To resolve this, a script Set-DistributionGroupOwners.ps1 can be used. This script replaces a distribution group or security group, which is specified in the “ManagedBy” attribute of a distribution group, with members of the group.

 The script ( Set-DistributionGroupOwners.ps1 ) can be downloaded from here :

additional details can be found here :


8. Enabling users to manage distribution groups but not create or remove them.


The script ( Manage-GroupManagementRole.ps1 ) can be downloaded from here :

additional details can be found here :


9. Upgrade distribution group version.

Distribution groups ( AD objects ) have a version which determine which features are enabled. for example, if the version is E2003, features which are available in later version like E2010 remain greyed out. (e.g. DL moderation ).

In order to get all the features of Exchange 2010, we need to upgrade the version with the below commands.

Command to Upgrade the groups:

Get-DistributionGroup | Set-DistributionGroup -ForceUpgrade

Command to Report the version:

Get-DistributionGroup | ft Name,Exchangeversion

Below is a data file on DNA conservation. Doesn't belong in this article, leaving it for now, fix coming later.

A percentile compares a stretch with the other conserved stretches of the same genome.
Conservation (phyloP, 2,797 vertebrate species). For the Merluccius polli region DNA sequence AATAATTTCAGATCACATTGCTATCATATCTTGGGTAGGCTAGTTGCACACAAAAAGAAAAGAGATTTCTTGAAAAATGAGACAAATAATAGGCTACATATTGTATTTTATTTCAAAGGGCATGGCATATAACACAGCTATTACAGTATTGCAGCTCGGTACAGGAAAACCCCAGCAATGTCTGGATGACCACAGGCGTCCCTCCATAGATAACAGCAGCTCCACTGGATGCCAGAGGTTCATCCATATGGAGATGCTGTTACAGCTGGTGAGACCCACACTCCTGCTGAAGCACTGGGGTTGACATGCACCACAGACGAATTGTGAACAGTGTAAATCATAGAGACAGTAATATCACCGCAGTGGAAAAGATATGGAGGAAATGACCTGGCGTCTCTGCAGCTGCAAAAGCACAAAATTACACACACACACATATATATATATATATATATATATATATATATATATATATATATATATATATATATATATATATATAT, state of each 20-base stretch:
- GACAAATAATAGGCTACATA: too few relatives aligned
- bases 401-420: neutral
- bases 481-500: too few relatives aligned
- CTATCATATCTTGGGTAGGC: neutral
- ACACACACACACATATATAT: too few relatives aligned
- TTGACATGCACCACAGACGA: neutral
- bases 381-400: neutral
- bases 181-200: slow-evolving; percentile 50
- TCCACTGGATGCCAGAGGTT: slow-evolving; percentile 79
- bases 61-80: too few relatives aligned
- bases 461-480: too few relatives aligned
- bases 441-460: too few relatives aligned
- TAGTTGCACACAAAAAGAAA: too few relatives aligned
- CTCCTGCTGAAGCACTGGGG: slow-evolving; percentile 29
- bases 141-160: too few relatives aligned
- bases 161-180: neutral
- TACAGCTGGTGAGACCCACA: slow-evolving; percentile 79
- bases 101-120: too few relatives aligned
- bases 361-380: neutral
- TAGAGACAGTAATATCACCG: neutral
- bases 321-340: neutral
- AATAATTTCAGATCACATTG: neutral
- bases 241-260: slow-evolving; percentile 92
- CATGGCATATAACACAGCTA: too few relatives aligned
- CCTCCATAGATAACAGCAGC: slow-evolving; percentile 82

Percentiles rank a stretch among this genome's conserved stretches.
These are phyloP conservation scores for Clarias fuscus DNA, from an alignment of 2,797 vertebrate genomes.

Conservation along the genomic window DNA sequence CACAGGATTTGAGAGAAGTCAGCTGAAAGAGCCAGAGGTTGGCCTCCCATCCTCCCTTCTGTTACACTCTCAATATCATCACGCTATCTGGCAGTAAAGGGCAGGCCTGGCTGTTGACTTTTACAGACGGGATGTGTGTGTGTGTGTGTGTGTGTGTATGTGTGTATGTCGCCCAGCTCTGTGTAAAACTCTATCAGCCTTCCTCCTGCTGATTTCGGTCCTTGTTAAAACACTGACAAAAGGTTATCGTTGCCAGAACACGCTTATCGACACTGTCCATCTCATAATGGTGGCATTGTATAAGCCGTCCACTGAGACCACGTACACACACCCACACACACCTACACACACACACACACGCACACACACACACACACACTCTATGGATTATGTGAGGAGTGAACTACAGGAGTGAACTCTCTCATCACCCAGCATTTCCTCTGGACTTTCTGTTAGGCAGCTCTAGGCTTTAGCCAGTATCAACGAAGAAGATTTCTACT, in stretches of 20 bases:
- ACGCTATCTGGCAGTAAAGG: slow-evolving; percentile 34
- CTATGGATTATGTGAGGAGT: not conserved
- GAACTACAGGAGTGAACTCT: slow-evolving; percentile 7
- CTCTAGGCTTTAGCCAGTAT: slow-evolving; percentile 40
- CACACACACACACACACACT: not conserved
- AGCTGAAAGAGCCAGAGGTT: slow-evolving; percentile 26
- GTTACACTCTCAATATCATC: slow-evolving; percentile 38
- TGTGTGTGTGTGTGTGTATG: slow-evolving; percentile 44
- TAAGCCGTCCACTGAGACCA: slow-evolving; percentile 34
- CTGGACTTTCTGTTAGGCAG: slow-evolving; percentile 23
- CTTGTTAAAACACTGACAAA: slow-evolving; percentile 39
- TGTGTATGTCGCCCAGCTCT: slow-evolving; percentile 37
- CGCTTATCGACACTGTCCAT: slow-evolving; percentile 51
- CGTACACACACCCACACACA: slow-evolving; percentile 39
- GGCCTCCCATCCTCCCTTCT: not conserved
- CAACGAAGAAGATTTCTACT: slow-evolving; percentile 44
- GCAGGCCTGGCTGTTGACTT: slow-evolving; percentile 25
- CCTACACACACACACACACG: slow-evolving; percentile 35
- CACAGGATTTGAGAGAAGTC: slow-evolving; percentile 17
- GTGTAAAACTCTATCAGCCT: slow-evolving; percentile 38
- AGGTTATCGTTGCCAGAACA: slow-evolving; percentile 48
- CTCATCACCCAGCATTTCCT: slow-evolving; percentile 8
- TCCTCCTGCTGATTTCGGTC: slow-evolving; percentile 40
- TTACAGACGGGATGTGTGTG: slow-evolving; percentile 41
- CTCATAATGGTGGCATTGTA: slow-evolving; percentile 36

10. Upgrading the E-mail Address Policy

If the email address policy is not upgraded, we will not be able to open the object in EMC

The below command will report which of the e-mail address policies ( aka Recipient Policies ) are legacy.

Get-EmailAddressPolicy | where { $_.RecipientFilterType -eq "Legacy" } | Format-List Name,RecipientFilter*,ExchangeVersion

The below command will upgrade them.

Get-EmailAddressPolicy | where {$_.RecipientFilterType –eq “Legacy”} | Set-EmailAddressPolicy –IncludedRecipients AllRecipients

Note 1 : If you have complex email addressing policies please test before executing the above command.

Note 2 : Mailbox Manager policies are no longer available in 2010 & thus have to be removed.


11. QBDG

Query Based Distribution Groups are best re-created from scratch as the actual query parameters could have changed significantly.


Comments (4)

  1. Anonymous says:

    Great article, thanks for sharing.

  2. Anonymous says:

    Great article, thanks for sharing….quick question though, the powershell scripts you mention to perform the export of the xml file of the distie group details, you mention "CreateADMTGroupList.ps1 to Create an .xml file of the group details."

    Am I right in thinking that its actually the "QueryCustomerOrg" file you have to run to generate the xml output?

    Seems to be, but thought I would mention it 🙂

    Once again, thanks for sharing, great info!


  3. Anonymous says:

    Nice article.

    Cheers !

  4. Sathishg1 says:

    Excellent description. Good One.